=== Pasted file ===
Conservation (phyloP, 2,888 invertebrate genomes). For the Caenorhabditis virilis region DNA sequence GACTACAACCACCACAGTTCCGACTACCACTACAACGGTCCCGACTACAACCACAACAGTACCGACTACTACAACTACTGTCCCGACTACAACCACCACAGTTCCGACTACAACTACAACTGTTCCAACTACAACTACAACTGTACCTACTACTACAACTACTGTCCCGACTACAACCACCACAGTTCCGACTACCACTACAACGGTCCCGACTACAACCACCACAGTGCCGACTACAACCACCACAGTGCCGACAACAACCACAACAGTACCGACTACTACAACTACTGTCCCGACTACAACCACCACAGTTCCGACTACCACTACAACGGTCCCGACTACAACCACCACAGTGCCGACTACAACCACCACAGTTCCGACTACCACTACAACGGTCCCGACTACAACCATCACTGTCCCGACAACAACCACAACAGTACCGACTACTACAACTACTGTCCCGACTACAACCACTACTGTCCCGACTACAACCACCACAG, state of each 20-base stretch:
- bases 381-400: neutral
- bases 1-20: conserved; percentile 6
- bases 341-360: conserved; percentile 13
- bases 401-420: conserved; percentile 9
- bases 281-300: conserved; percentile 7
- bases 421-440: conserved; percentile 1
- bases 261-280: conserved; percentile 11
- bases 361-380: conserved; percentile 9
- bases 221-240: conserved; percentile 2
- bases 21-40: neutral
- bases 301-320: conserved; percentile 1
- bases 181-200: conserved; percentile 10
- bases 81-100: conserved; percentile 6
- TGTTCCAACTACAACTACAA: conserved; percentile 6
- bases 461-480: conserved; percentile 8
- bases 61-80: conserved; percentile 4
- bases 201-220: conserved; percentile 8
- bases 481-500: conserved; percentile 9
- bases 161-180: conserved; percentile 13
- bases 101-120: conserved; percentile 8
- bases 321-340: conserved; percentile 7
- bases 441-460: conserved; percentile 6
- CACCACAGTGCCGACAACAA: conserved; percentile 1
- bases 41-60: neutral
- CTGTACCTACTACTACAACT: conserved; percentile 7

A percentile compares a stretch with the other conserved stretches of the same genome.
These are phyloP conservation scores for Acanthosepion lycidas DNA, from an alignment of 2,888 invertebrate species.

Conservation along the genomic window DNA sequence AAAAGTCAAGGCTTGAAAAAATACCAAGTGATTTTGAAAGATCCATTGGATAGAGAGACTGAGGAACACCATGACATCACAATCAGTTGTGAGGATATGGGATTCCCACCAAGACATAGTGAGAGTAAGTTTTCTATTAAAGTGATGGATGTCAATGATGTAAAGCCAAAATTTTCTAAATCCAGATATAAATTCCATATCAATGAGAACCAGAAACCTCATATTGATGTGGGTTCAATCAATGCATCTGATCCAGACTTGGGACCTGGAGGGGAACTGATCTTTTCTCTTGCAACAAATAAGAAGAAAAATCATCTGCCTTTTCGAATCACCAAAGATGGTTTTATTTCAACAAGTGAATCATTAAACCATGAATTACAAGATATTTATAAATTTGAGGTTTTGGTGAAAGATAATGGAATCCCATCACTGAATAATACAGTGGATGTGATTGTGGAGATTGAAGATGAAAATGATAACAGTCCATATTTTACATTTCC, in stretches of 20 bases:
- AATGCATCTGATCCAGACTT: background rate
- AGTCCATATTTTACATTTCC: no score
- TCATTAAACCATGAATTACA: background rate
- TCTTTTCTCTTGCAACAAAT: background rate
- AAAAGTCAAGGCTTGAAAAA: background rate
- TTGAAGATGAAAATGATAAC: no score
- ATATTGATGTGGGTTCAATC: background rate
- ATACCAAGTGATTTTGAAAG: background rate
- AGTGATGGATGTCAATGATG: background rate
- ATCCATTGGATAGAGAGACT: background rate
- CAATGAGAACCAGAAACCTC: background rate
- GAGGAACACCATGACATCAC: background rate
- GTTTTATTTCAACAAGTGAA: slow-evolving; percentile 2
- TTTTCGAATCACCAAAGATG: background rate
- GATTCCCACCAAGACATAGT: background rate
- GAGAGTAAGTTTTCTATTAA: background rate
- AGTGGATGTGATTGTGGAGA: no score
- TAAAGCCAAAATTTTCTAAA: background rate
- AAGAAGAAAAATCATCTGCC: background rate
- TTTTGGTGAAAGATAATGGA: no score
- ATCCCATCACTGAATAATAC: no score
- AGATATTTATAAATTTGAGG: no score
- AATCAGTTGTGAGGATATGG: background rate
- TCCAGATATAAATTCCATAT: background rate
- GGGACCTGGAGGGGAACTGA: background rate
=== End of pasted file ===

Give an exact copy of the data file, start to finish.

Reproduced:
Conservation (phyloP, 2,888 invertebrate genomes). For the Caenorhabditis virilis region DNA sequence GACTACAACCACCACAGTTCCGACTACCACTACAACGGTCCCGACTACAACCACAACAGTACCGACTACTACAACTACTGTCCCGACTACAACCACCACAGTTCCGACTACAACTACAACTGTTCCAACTACAACTACAACTGTACCTACTACTACAACTACTGTCCCGACTACAACCACCACAGTTCCGACTACCACTACAACGGTCCCGACTACAACCACCACAGTGCCGACTACAACCACCACAGTGCCGACAACAACCACAACAGTACCGACTACTACAACTACTGTCCCGACTACAACCACCACAGTTCCGACTACCACTACAACGGTCCCGACTACAACCACCACAGTGCCGACTACAACCACCACAGTTCCGACTACCACTACAACGGTCCCGACTACAACCATCACTGTCCCGACAACAACCACAACAGTACCGACTACTACAACTACTGTCCCGACTACAACCACTACTGTCCCGACTACAACCACCACAG, state of each 20-base stretch:
- bases 381-400: neutral
- bases 1-20: conserved; percentile 6
- bases 341-360: conserved; percentile 13
- bases 401-420: conserved; percentile 9
- bases 281-300: conserved; percentile 7
- bases 421-440: conserved; percentile 1
- bases 261-280: conserved; percentile 11
- bases 361-380: conserved; percentile 9
- bases 221-240: conserved; percentile 2
- bases 21-40: neutral
- bases 301-320: conserved; percentile 1
- bases 181-200: conserved; percentile 10
- bases 81-100: conserved; percentile 6
- TGTTCCAACTACAACTACAA: conserved; percentile 6
- bases 461-480: conserved; percentile 8
- bases 61-80: conserved; percentile 4
- bases 201-220: conserved; percentile 8
- bases 481-500: conserved; percentile 9
- bases 161-180: conserved; percentile 13
- bases 101-120: conserved; percentile 8
- bases 321-340: conserved; percentile 7
- bases 441-460: conserved; percentile 6
- CACCACAGTGCCGACAACAA: conserved; percentile 1
- bases 41-60: neutral
- CTGTACCTACTACTACAACT: conserved; percentile 7

A percentile compares a stretch with the other conserved stretches of the same genome.
These are phyloP conservation scores for Acanthosepion lycidas DNA, from an alignment of 2,888 invertebrate species.

Conservation along the genomic window DNA sequence AAAAGTCAAGGCTTGAAAAAATACCAAGTGATTTTGAAAGATCCATTGGATAGAGAGACTGAGGAACACCATGACATCACAATCAGTTGTGAGGATATGGGATTCCCACCAAGACATAGTGAGAGTAAGTTTTCTATTAAAGTGATGGATGTCAATGATGTAAAGCCAAAATTTTCTAAATCCAGATATAAATTCCATATCAATGAGAACCAGAAACCTCATATTGATGTGGGTTCAATCAATGCATCTGATCCAGACTTGGGACCTGGAGGGGAACTGATCTTTTCTCTTGCAACAAATAAGAAGAAAAATCATCTGCCTTTTCGAATCACCAAAGATGGTTTTATTTCAACAAGTGAATCATTAAACCATGAATTACAAGATATTTATAAATTTGAGGTTTTGGTGAAAGATAATGGAATCCCATCACTGAATAATACAGTGGATGTGATTGTGGAGATTGAAGATGAAAATGATAACAGTCCATATTTTACATTTCC, in stretches of 20 bases:
- AATGCATCTGATCCAGACTT: background rate
- AGTCCATATTTTACATTTCC: no score
- TCATTAAACCATGAATTACA: background rate
- TCTTTTCTCTTGCAACAAAT: background rate
- AAAAGTCAAGGCTTGAAAAA: background rate
- TTGAAGATGAAAATGATAAC: no score
- ATATTGATGTGGGTTCAATC: background rate
- ATACCAAGTGATTTTGAAAG: background rate
- AGTGATGGATGTCAATGATG: background rate
- ATCCATTGGATAGAGAGACT: background rate
- CAATGAGAACCAGAAACCTC: background rate
- GAGGAACACCATGACATCAC: background rate
- GTTTTATTTCAACAAGTGAA: slow-evolving; percentile 2
- TTTTCGAATCACCAAAGATG: background rate
- GATTCCCACCAAGACATAGT: background rate
- GAGAGTAAGTTTTCTATTAA: background rate
- AGTGGATGTGATTGTGGAGA: no score
- TAAAGCCAAAATTTTCTAAA: background rate
- AAGAAGAAAAATCATCTGCC: background rate
- TTTTGGTGAAAGATAATGGA: no score
- ATCCCATCACTGAATAATAC: no score
- AGATATTTATAAATTTGAGG: no score
- AATCAGTTGTGAGGATATGG: background rate
- TCCAGATATAAATTCCATAT: background rate
- GGGACCTGGAGGGGAACTGA: background rate